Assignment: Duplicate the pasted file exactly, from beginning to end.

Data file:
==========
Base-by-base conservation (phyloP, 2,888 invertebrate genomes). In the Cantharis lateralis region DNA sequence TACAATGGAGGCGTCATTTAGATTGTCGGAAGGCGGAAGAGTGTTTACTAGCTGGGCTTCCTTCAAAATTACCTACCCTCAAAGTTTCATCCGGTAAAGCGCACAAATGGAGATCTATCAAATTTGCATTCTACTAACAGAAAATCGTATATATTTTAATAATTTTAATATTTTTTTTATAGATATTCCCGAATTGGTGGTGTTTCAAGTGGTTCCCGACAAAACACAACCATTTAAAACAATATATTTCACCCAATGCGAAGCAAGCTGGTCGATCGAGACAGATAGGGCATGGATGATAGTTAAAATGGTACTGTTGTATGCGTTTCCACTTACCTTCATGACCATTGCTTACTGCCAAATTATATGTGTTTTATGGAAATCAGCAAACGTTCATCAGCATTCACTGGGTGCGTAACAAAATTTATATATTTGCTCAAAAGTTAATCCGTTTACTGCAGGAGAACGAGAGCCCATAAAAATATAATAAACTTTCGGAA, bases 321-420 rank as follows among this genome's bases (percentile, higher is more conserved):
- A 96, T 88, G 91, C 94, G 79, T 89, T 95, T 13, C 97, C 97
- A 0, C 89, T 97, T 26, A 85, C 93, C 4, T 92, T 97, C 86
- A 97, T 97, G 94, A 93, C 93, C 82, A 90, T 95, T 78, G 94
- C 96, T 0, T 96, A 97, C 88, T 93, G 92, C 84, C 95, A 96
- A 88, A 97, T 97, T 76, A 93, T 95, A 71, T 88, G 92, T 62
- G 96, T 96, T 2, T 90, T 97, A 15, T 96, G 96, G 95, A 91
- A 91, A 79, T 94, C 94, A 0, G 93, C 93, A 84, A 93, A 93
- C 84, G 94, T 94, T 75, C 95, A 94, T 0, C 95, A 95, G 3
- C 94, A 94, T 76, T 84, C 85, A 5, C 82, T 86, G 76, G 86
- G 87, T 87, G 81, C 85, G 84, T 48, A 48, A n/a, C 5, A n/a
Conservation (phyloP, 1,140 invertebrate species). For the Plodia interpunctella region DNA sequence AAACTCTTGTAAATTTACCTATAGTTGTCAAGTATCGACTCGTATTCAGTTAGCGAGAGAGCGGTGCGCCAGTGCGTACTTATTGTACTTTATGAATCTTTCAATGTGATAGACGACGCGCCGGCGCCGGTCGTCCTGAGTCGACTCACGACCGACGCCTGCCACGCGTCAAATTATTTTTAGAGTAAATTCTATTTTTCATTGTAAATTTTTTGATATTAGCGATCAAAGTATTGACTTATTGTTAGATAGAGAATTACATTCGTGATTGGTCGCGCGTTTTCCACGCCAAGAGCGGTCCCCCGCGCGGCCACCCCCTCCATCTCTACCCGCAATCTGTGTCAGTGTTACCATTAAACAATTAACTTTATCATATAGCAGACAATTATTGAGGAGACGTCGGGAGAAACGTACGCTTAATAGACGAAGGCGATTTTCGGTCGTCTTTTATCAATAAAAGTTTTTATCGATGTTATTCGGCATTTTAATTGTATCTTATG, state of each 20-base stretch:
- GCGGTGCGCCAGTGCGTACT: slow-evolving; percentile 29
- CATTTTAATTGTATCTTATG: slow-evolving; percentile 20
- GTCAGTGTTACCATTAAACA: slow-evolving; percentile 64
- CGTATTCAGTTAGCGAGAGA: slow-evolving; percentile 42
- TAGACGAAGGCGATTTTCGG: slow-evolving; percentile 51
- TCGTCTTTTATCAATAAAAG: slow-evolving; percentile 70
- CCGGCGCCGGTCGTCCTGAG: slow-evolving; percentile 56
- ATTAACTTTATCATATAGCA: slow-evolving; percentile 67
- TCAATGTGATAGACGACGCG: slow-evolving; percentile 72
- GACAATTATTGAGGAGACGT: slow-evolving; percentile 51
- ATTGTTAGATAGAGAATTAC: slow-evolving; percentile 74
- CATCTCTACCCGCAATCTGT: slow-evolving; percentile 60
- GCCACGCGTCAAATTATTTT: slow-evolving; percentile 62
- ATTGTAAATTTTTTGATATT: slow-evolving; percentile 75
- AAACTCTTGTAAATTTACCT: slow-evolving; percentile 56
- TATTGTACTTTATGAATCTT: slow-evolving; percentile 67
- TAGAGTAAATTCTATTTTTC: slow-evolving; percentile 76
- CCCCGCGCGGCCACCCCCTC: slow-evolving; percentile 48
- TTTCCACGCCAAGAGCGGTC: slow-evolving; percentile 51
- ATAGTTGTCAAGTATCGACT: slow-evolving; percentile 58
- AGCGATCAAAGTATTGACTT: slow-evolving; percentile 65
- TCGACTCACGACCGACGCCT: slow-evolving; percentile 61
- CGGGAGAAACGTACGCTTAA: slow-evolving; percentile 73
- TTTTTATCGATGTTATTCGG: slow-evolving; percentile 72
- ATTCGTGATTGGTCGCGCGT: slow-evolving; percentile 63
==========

Base-by-base conservation (phyloP, 2,888 invertebrate genomes). In the Cantharis lateralis region DNA sequence TACAATGGAGGCGTCATTTAGATTGTCGGAAGGCGGAAGAGTGTTTACTAGCTGGGCTTCCTTCAAAATTACCTACCCTCAAAGTTTCATCCGGTAAAGCGCACAAATGGAGATCTATCAAATTTGCATTCTACTAACAGAAAATCGTATATATTTTAATAATTTTAATATTTTTTTTATAGATATTCCCGAATTGGTGGTGTTTCAAGTGGTTCCCGACAAAACACAACCATTTAAAACAATATATTTCACCCAATGCGAAGCAAGCTGGTCGATCGAGACAGATAGGGCATGGATGATAGTTAAAATGGTACTGTTGTATGCGTTTCCACTTACCTTCATGACCATTGCTTACTGCCAAATTATATGTGTTTTATGGAAATCAGCAAACGTTCATCAGCATTCACTGGGTGCGTAACAAAATTTATATATTTGCTCAAAAGTTAATCCGTTTACTGCAGGAGAACGAGAGCCCATAAAAATATAATAAACTTTCGGAA, bases 321-420 rank as follows among this genome's bases (percentile, higher is more conserved):
- A 96, T 88, G 91, C 94, G 79, T 89, T 95, T 13, C 97, C 97
- A 0, C 89, T 97, T 26, A 85, C 93, C 4, T 92, T 97, C 86
- A 97, T 97, G 94, A 93, C 93, C 82, A 90, T 95, T 78, G 94
- C 96, T 0, T 96, A 97, C 88, T 93, G 92, C 84, C 95, A 96
- A 88, A 97, T 97, T 76, A 93, T 95, A 71, T 88, G 92, T 62
- G 96, T 96, T 2, T 90, T 97, A 15, T 96, G 96, G 95, A 91
- A 91, A 79, T 94, C 94, A 0, G 93, C 93, A 84, A 93, A 93
- C 84, G 94, T 94, T 75, C 95, A 94, T 0, C 95, A 95, G 3
- C 94, A 94, T 76, T 84, C 85, A 5, C 82, T 86, G 76, G 86
- G 87, T 87, G 81, C 85, G 84, T 48, A 48, A n/a, C 5, A n/a
Conservation (phyloP, 1,140 invertebrate species). For the Plodia interpunctella region DNA sequence AAACTCTTGTAAATTTACCTATAGTTGTCAAGTATCGACTCGTATTCAGTTAGCGAGAGAGCGGTGCGCCAGTGCGTACTTATTGTACTTTATGAATCTTTCAATGTGATAGACGACGCGCCGGCGCCGGTCGTCCTGAGTCGACTCACGACCGACGCCTGCCACGCGTCAAATTATTTTTAGAGTAAATTCTATTTTTCATTGTAAATTTTTTGATATTAGCGATCAAAGTATTGACTTATTGTTAGATAGAGAATTACATTCGTGATTGGTCGCGCGTTTTCCACGCCAAGAGCGGTCCCCCGCGCGGCCACCCCCTCCATCTCTACCCGCAATCTGTGTCAGTGTTACCATTAAACAATTAACTTTATCATATAGCAGACAATTATTGAGGAGACGTCGGGAGAAACGTACGCTTAATAGACGAAGGCGATTTTCGGTCGTCTTTTATCAATAAAAGTTTTTATCGATGTTATTCGGCATTTTAATTGTATCTTATG, state of each 20-base stretch:
- GCGGTGCGCCAGTGCGTACT: slow-evolving; percentile 29
- CATTTTAATTGTATCTTATG: slow-evolving; percentile 20
- GTCAGTGTTACCATTAAACA: slow-evolving; percentile 64
- CGTATTCAGTTAGCGAGAGA: slow-evolving; percentile 42
- TAGACGAAGGCGATTTTCGG: slow-evolving; percentile 51
- TCGTCTTTTATCAATAAAAG: slow-evolving; percentile 70
- CCGGCGCCGGTCGTCCTGAG: slow-evolving; percentile 56
- ATTAACTTTATCATATAGCA: slow-evolving; percentile 67
- TCAATGTGATAGACGACGCG: slow-evolving; percentile 72
- GACAATTATTGAGGAGACGT: slow-evolving; percentile 51
- ATTGTTAGATAGAGAATTAC: slow-evolving; percentile 74
- CATCTCTACCCGCAATCTGT: slow-evolving; percentile 60
- GCCACGCGTCAAATTATTTT: slow-evolving; percentile 62
- ATTGTAAATTTTTTGATATT: slow-evolving; percentile 75
- AAACTCTTGTAAATTTACCT: slow-evolving; percentile 56
- TATTGTACTTTATGAATCTT: slow-evolving; percentile 67
- TAGAGTAAATTCTATTTTTC: slow-evolving; percentile 76
- CCCCGCGCGGCCACCCCCTC: slow-evolving; percentile 48
- TTTCCACGCCAAGAGCGGTC: slow-evolving; percentile 51
- ATAGTTGTCAAGTATCGACT: slow-evolving; percentile 58
- AGCGATCAAAGTATTGACTT: slow-evolving; percentile 65
- TCGACTCACGACCGACGCCT: slow-evolving; percentile 61
- CGGGAGAAACGTACGCTTAA: slow-evolving; percentile 73
- TTTTTATCGATGTTATTCGG: slow-evolving; percentile 72
- ATTCGTGATTGGTCGCGCGT: slow-evolving; percentile 63